Costco’s flagship private label Kirkland first tested the waters with Chinese shoppers on Alibaba’s online Tmall. Kirkland’s assorted nuts became a best-seller when Tmall introduced a section dedicated to imported goods. Tmall shoppers don’t have to be a paying Costco member to purchase from the online marketplace.

Shanghai shoppers are spoiled for choices. They can pick up their smartphones and see a mind-boggling array of merchandise, compare prices and have purchases delivered to their doors.

Getting them into the Costco store and keeping them loyal will be the challenge for the US retailer, which operates 776 outlets worldwide.

Can Costco buck jinx of foreign retailers? Yes – on the first day!


A woman pushes a trolley with a teddy bear at the first Costco outlet in China, on the stores opening day in Shanghai on August 27, 2019.


The store will have to win over doubters like Shanghai office worker Daisy Hu, who lives in Minhang District with her husband. She said she buys fresh goods and pet food from nearby supermarkets and from online platforms.

“Driving and carrying bulk purchases home could take at least two or three hours,” she said. “Waiting for the delivery is much easier.”

Costco said it is considering offering online orders and delivery service, but no timetable was given.

Chinese consumers have proven to be fickle shoppers. They are demanding higher-quality goods and competitive prices. Discount bulk purchases are already on offer, with Internet giants setting up logistics arms and linking up with existing supermarket chains.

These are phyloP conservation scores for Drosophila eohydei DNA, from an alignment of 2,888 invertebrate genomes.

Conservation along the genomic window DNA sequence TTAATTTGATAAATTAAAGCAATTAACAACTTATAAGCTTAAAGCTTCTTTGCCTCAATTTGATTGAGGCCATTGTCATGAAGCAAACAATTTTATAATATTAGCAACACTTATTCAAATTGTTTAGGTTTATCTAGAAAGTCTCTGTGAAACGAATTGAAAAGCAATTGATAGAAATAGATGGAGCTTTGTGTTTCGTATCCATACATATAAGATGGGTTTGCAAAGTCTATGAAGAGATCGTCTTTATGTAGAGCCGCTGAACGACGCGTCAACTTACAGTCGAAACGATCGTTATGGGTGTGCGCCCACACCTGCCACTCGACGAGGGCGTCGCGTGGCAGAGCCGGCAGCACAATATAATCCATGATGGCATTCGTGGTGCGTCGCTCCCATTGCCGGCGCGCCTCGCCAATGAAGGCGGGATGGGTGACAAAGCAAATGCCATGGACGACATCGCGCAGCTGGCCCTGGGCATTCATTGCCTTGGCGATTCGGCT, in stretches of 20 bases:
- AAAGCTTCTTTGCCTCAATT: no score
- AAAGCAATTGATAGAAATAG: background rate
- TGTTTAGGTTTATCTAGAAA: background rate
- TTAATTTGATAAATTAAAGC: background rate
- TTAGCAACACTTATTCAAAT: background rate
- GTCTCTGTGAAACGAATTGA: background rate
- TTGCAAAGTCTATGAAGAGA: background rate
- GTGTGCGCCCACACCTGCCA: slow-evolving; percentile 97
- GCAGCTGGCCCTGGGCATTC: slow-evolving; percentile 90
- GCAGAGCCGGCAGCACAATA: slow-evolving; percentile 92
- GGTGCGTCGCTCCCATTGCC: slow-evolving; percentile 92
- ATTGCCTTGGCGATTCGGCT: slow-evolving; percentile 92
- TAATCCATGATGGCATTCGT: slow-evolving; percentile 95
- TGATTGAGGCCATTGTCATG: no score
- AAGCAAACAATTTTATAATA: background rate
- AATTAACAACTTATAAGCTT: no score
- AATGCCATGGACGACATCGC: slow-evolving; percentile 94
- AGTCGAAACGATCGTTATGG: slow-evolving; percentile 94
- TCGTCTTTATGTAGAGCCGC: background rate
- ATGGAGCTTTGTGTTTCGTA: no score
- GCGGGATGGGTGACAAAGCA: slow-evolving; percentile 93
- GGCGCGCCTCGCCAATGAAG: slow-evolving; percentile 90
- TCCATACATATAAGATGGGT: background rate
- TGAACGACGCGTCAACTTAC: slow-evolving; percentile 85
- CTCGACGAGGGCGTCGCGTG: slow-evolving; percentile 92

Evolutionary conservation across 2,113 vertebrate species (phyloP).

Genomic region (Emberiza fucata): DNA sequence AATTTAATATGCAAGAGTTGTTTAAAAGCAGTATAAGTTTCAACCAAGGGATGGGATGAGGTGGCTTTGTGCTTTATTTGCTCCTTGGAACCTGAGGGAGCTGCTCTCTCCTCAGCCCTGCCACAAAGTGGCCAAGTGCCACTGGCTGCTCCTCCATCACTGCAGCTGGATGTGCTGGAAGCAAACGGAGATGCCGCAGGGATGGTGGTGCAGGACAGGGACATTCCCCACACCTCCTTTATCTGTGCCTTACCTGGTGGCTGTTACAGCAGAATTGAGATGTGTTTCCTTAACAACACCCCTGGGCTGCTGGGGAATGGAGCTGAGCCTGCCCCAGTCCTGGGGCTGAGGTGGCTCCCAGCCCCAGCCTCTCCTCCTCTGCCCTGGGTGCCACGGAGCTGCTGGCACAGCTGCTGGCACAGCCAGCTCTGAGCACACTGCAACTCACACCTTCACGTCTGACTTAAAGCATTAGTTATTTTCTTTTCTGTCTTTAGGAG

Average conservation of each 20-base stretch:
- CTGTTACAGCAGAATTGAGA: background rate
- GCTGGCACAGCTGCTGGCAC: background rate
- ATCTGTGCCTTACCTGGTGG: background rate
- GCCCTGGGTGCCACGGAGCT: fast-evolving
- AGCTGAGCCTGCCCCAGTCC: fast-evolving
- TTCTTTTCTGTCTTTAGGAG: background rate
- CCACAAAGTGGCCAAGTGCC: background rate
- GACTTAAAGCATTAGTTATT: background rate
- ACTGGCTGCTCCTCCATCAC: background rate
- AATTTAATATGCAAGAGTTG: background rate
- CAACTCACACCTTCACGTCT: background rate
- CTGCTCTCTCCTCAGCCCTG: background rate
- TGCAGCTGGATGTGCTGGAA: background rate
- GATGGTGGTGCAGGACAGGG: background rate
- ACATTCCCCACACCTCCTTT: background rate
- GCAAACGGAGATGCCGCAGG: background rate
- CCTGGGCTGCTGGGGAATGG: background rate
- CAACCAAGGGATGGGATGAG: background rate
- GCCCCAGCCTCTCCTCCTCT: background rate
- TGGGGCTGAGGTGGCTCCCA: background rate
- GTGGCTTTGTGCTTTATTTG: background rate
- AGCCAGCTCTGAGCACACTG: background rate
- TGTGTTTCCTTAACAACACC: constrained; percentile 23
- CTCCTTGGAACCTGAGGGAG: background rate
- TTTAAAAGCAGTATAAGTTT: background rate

To survive in such a market, foreign retailers are adopting new strategies to woo consumers. Aldi, a German discount supermarket chain, made its first physical presence in China with two outlets in Shanghai’s Jing’an and Minhang districts in June. The company is working with a number of domestic manufacturers to offer home care, clean wipes and hygiene products with private label brands in the Shanghai stores.

Aldi stores are smaller than Costco’s, fitting into community neighborhoods they seek to serve. The stores offer fresh fruit and vegetables, takeaway bento boxes, bakery goods and a variety of imported wines.

Home delivery within the Outer Ring Road is available for purchases of 299 yuan or more.

Sam’s Club expanded its offerings to include wine tasting, a pharmacy, a jewelry counter and an optical center after renovating its Pudong store last year.

Can Costco buck jinx of foreign retailers? Yes – on the first day!


People try to get a roast chicken at the first Costco outlet in China, on the stores opening day in Shanghai on August 27, 2019.

The company opened a second store in Shanghai in June, adding features such as home décor items. Its 8,000 different bar codes are still significantly lower than many supermarkets.